We are proud to share this guest post by Anthony Gordon, founder of S.H. James Prep, about his vision for a school that gives students access to success. Photos are from the youth entrepreneurship pop-up shop hosted by S.H. James Prep and the Boardroom Project on May 1, 2021.
Equity is not a new conversation. It is, however, a conversation that we must continue, especially as it relates to overall access to success for students.
We exist in a world where we have seemingly limitless access, so it can be hard to understand why access is an issue for so many students and families in San Antonio. In order to understand the issue, it’s important to get closer in proximity to the problem. When you begin to zoom in, you will find a laundry list of gaps and divides that can severely hinder access.
This applies to many areas—economics, social, technology, information, secure housing, physical and mental health services, food security, quality employment, education opportunities, and more. While these issues may not be exclusive to any single community, when you see multiple issues compounded you tend to see greater lack of access, which in turn can hinder success.
A Revolution in Schools
As a 13-year veteran in education, I have worked in private, charter, and district school networks. I have seen great success and systems that address very specific needs of students. But there was always something missing. If academics were strong, culture often suffered. If culture was strong, there was not enough time in the day to drill down on academics. I knew that something revolutionary had to be done to give students more consistent access to success.
When I speak of access to success, I am referring directly to a combination of the tangible and soft skills that one must have to achieve their goals in life. It is not enough to be strong academically, while alienating all other skills that one may need as they progress. For example, a student who is advanced academically may struggle in social environments if their focus has been solely on their studies and not how the world around them works. So what is the tipping point?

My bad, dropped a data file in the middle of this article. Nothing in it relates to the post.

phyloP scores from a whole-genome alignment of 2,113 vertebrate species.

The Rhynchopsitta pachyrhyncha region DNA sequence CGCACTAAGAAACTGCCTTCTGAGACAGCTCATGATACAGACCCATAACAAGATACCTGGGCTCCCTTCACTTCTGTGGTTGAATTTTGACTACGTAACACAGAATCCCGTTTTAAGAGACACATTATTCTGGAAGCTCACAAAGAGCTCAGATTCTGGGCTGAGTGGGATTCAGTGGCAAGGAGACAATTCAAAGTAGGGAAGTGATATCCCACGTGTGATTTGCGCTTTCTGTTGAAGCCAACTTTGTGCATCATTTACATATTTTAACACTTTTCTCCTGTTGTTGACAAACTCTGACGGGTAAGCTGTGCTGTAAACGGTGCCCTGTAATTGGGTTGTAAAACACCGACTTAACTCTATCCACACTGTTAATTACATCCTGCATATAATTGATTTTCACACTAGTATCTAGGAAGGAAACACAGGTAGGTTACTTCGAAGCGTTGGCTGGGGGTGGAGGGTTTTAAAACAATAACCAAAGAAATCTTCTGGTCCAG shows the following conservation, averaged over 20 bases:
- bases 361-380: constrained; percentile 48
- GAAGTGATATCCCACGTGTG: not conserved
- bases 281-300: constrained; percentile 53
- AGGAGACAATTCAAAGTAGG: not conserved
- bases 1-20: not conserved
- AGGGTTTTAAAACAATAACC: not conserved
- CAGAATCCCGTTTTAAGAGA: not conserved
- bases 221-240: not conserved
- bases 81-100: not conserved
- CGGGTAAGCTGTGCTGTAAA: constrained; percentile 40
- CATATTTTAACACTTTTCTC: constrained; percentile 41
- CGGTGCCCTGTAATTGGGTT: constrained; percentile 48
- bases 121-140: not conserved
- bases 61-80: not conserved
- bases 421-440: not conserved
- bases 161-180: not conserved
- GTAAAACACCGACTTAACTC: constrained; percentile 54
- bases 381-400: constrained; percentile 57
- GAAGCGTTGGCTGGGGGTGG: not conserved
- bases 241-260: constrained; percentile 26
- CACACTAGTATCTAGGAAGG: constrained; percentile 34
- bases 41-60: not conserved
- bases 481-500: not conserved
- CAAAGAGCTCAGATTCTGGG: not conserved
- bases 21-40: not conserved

When I began the City Education Partners EdLaunch Fellowship to propose Revolution Public Schools and S.H. James Preparatory Academy, it was important for me to ground myself in community as a bedrock of our model. Over a year ago, we began by having conversations with parents, students, educators, community leaders, entrepreneurs and more on the Eastside of San Antonio. We overwhelmingly heard back that equity of access is still a major issue which has been exponentially compounded by the pandemic.
We heard from students and parents who wanted programming that addressed practical learning opportunities and embraced culture. We connected with current and recent college graduates who discussed the need for students to learn more soft skills and receive social and emotional support.
Additionally, we heard from business owners and community leaders who are seeing an extreme shift in the skills and mindsets that will lead to future success. As one business owner said, regarding his current struggles with adjusting his own practices to the new and advanced skill sets of his Gen Z employees: “As educators you have the unenviable task of preparing students for professions and problems that don’t yet exist.”
Goals at S.H. James Prep
At James Prep, our mission is to mobilize 5th through 12th grade students using personalized, literacy-based curriculum to cultivate self-aware, innovative thinkers with an entrepreneurial mindset who are civic and global leaders of the future. We focus on three components that have evolved from our community co-design process: (1) Social and Emotional Health and Wellness, (2) Culturally and Historically Responsive Literacy, and (3) Community Based Entrepreneurism.